Purple flower clusters (8 inches long) cover this small tree all summer long. Blooms beckon pollinators of all kinds—it’s a great plant for a bee or butterfly garden. Gray-green leaves have purple undersides that complement blooms. Look for other chaste tree varieties with flowers in shades of pink or white. The branch structure is very architectural and adds good winter interest to a landscape. If your chaste tree develops lots of twiggy growth and starts looking more shrub-like, prune it in late winter. Remove all smaller twigs along five or six major trunks to create a tree-looking plant. Size: 6 to 8 feet tall and 8 to 10 feet wide. Hardy in Zones 6-9.
For a unique spin on the typical gallery wall, Jeanine and Bryan chose to showcase some unexpected pieces of art on the wall in their bedroom. Colorful baskets, handmade in Rwanda, add a powerful color story to the bedroom, and the shades of hot pink and yellow literally pop off of the moody black wall.
When leaves are this pretty, flowers aren’t necessary! Hippo Rose polka-dot plant (Hypoestes) delivers outstanding color with contrasting shades of hot pink and deep green. Tuck this beauty into containers or use it to fill a planting bed with can’t-miss color. Pinch plants when young to increase branching. Plants grow 16 to 22 inches tall by 8 to 14 inches wide.
We love designer Barbara Westbrook of Westbrook Interiors' idea of placing wrapped gifts in shades of millennial pink and silver under this table in the Home for the Holidays entry hall. The display instantly sets a holiday tone and demonstrates how elegantly wrapped, color-coordinated wrapped gifts can be used as decor throughout the house — not simply beneath the tree.
Bubblegum pink and baby blue are often associated with juvenile spaces, but if you get the mix of elements right, it can fit almost any age group or style. Here, molded plastic chairs in a muted shade of robin's-egg blue are a bit more grown up than baby blue, and a toned-down shade of bubblegum pink is introduced with grommeted drapery panels.
This bright and colorful living space features an Art Deco flair from the grass cloth wallpaper to the light hardwood floors. A saffron orange sofa sits on a green wool and silk blend area rug, with silk roman shades in watermelon pink that compliment the glass end tables. A small, white desk sits beside the two windows in the living space with a modern desk chair.
For springtime romance, few plants compare to wisteria. This woody vine happily climbs and clambers over trellis or pergola, delivering a spring show of dangling flower clusters packed with fragrance. Different types of wisteria are available with flowers in shades of purple, pink, blue and white. Choose American wisteria for plants that aren’t invasive, especially in warmest zones. Hardy in Zones 4-9, depending on type.
Designer Claire Paquin added a touch of whimsy and fun to this little girl's bedroom with pink accents and a little flower power. The white and gray canvas can handle the strong shade of hot pink in the pillows and floral arrangement, and the cute flowered knob on the white nightstand is a fanciful addition. Having just the accents carry the color allows for quick and inexpensive changes when needed.
Primroses (Primulas) bloom in early spring or late winter. Their sweet flowers last for a few weeks indoors, and after they fade, most gardeners toss them in the compost bin. The Victorians loved primroses, growing the plants in greenhouses and conservatories. They've never really gone out of favor, although it’s not easy to coax them back into bloom. For best results, keep their soil slightly moist, grow them in a cool room, and add humidity to the air by sitting them atop some gravel in a tray filled with a little water. To stimulate more blooms, move your primrose outside when the weather is reliably warm. Bring it back indoors before frost, let it go dormant for a month or two and cross your fingers--or just buy new plants to enjoy. ‘Sweet 16’ is a large-flowered variety that blooms in white and shades of pink.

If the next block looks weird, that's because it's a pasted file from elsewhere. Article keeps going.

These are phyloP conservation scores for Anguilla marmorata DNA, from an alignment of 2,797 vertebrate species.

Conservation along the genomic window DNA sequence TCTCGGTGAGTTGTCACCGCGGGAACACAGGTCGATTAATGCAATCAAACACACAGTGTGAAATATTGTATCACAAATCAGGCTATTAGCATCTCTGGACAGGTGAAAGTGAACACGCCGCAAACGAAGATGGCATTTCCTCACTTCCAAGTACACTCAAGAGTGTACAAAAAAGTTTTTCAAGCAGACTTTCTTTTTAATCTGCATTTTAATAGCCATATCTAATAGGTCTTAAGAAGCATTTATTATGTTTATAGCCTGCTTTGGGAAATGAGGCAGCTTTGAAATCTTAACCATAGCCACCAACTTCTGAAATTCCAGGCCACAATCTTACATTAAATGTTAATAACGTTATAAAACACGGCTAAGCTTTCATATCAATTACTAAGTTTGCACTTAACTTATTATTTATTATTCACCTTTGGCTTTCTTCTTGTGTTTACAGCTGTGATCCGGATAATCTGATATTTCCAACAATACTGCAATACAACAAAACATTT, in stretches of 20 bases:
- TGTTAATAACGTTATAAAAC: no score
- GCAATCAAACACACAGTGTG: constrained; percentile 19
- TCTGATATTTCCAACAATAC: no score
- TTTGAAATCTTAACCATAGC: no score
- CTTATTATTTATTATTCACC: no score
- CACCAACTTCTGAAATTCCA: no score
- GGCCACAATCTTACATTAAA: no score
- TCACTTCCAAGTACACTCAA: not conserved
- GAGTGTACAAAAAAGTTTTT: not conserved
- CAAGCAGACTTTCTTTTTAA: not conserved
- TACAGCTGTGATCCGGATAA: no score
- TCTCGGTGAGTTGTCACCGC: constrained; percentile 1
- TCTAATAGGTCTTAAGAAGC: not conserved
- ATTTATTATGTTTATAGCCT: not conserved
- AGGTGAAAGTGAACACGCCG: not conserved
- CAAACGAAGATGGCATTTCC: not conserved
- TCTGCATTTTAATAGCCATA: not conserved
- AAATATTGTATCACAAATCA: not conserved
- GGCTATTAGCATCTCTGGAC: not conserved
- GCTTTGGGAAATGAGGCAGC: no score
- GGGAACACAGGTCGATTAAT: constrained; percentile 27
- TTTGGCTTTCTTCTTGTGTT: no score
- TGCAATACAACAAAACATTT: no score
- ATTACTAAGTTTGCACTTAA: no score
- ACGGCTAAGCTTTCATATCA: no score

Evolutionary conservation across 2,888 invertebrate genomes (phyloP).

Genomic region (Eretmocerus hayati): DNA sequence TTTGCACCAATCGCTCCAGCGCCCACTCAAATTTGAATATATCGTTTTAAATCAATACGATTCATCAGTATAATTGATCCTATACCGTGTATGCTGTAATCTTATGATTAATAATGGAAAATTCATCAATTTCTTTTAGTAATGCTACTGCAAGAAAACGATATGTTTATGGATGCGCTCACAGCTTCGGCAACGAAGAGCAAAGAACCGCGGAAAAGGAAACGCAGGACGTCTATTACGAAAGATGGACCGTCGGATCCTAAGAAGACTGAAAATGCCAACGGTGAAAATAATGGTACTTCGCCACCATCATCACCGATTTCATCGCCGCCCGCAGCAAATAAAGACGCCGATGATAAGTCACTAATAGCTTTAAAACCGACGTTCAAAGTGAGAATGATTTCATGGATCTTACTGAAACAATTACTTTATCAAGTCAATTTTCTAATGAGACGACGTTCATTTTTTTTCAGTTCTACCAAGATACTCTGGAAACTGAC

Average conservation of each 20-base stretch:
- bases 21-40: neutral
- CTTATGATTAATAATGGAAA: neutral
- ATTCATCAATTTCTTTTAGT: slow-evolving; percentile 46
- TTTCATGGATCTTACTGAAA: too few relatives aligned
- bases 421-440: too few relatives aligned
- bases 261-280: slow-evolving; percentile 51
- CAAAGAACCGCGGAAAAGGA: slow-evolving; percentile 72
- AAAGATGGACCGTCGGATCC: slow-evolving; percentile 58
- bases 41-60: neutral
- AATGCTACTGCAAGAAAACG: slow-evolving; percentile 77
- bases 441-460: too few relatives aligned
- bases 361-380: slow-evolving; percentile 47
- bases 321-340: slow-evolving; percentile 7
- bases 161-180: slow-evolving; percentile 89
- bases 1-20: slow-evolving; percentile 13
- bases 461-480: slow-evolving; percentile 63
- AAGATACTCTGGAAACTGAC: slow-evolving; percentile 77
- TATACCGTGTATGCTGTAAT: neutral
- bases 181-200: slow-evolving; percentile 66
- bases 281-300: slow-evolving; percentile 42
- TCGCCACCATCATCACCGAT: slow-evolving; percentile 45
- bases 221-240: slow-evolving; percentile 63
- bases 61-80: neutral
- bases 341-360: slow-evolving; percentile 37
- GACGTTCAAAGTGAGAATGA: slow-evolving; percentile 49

Holiday cinerarias are happy with cool home temperatures--in fact, they need a location that stays between 40 and 55 degrees F. Warm temperatures cause them to decline fast. You'll find these daisy-like flowers in shades of red, pink, blue, violet and white, and they'll last for weeks if you keep the soil moist, not wet. Don't let the plants dry out, because you may not be able to revive them. When the blooms finish, toss your cinerarias into the compost.
Star shape blooms beckon butterflies and moths on flowering tobacco plants. An old-fashioned plant, this annual tolerates heat and humidity. Flowers produce a sweet floral perfume that’s more pronounced at dusk. Flowering tobacco is also known as Nicotiana, and this type is Avalon Mix. It’s the most dwarf variety available, growing 7 to 10 inches tall and 10 to 12 inches wide. Flowers open to 1.5 inches across and come in shades of lime, pink, lime purple, red and white.
Individual blossoms on the flower spike of gas plant appear to have eyelashes, thanks to long, curling stamens. Gas plant offers a long flower season, from late spring through midsummer, and you can find varieties with blooms in shades of lavender, pink and red. Once flowers fade, seedpods form that linger into early winter and make a nice addition to autumn arrangements. Site this perennial where you want it (full sun is best), because it doesn’t transplant easily. Small seedlings tend to form around the mother plant, and those can be moved with little fuss. Deer- and rabbit-resistant plants grow 28 to 32 inches tall by 18 to 24 inches wide. Hardy in Zones 3-7. Good vase companions for gas plant: bearded iris, peony, bee balm and lady’s mantle.
This modern kitchen sitting area features a white tufted leather sectional with blue and pink accent pillows, gold metal tables, blue and pink roman shades, blue abstract wall art, and hardwood floors.